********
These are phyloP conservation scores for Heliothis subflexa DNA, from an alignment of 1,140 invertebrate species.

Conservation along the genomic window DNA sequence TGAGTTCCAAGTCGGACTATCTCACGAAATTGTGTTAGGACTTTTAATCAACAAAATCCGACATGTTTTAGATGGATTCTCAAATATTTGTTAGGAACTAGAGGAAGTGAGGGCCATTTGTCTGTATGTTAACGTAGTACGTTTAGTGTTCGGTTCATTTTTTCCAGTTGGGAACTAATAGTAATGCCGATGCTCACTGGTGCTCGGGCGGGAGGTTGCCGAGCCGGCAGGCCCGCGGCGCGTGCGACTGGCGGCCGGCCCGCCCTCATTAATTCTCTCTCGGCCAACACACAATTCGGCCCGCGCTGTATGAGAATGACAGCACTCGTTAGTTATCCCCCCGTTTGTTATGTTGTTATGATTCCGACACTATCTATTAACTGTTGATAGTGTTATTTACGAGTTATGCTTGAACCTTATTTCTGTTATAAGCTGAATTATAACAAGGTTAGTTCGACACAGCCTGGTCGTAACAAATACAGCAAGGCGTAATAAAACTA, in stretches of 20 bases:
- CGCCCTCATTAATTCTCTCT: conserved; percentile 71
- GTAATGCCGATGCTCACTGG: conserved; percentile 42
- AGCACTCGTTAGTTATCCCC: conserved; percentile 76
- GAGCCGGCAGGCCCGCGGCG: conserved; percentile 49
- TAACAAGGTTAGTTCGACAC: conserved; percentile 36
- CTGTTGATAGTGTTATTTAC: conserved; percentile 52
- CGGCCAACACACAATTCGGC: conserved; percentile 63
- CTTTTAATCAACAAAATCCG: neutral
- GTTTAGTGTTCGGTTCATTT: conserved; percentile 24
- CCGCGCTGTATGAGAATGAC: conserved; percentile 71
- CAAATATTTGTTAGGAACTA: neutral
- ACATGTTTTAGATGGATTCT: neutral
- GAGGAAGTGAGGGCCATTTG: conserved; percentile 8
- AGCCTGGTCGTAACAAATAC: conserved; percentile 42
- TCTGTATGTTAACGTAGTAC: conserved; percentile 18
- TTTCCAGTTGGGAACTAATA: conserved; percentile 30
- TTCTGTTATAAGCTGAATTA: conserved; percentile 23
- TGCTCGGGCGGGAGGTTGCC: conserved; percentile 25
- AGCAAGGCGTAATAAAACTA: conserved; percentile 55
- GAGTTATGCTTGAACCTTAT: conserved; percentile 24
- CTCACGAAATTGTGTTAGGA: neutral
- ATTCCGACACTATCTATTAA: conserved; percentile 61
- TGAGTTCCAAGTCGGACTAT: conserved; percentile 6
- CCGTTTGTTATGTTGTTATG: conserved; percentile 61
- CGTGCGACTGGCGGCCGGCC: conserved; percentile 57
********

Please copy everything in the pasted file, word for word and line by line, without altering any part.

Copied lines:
These are phyloP conservation scores for Heliothis subflexa DNA, from an alignment of 1,140 invertebrate species.

Conservation along the genomic window DNA sequence TGAGTTCCAAGTCGGACTATCTCACGAAATTGTGTTAGGACTTTTAATCAACAAAATCCGACATGTTTTAGATGGATTCTCAAATATTTGTTAGGAACTAGAGGAAGTGAGGGCCATTTGTCTGTATGTTAACGTAGTACGTTTAGTGTTCGGTTCATTTTTTCCAGTTGGGAACTAATAGTAATGCCGATGCTCACTGGTGCTCGGGCGGGAGGTTGCCGAGCCGGCAGGCCCGCGGCGCGTGCGACTGGCGGCCGGCCCGCCCTCATTAATTCTCTCTCGGCCAACACACAATTCGGCCCGCGCTGTATGAGAATGACAGCACTCGTTAGTTATCCCCCCGTTTGTTATGTTGTTATGATTCCGACACTATCTATTAACTGTTGATAGTGTTATTTACGAGTTATGCTTGAACCTTATTTCTGTTATAAGCTGAATTATAACAAGGTTAGTTCGACACAGCCTGGTCGTAACAAATACAGCAAGGCGTAATAAAACTA, in stretches of 20 bases:
- CGCCCTCATTAATTCTCTCT: conserved; percentile 71
- GTAATGCCGATGCTCACTGG: conserved; percentile 42
- AGCACTCGTTAGTTATCCCC: conserved; percentile 76
- GAGCCGGCAGGCCCGCGGCG: conserved; percentile 49
- TAACAAGGTTAGTTCGACAC: conserved; percentile 36
- CTGTTGATAGTGTTATTTAC: conserved; percentile 52
- CGGCCAACACACAATTCGGC: conserved; percentile 63
- CTTTTAATCAACAAAATCCG: neutral
- GTTTAGTGTTCGGTTCATTT: conserved; percentile 24
- CCGCGCTGTATGAGAATGAC: conserved; percentile 71
- CAAATATTTGTTAGGAACTA: neutral
- ACATGTTTTAGATGGATTCT: neutral
- GAGGAAGTGAGGGCCATTTG: conserved; percentile 8
- AGCCTGGTCGTAACAAATAC: conserved; percentile 42
- TCTGTATGTTAACGTAGTAC: conserved; percentile 18
- TTTCCAGTTGGGAACTAATA: conserved; percentile 30
- TTCTGTTATAAGCTGAATTA: conserved; percentile 23
- TGCTCGGGCGGGAGGTTGCC: conserved; percentile 25
- AGCAAGGCGTAATAAAACTA: conserved; percentile 55
- GAGTTATGCTTGAACCTTAT: conserved; percentile 24
- CTCACGAAATTGTGTTAGGA: neutral
- ATTCCGACACTATCTATTAA: conserved; percentile 61
- TGAGTTCCAAGTCGGACTAT: conserved; percentile 6
- CCGTTTGTTATGTTGTTATG: conserved; percentile 61
- CGTGCGACTGGCGGCCGGCC: conserved; percentile 57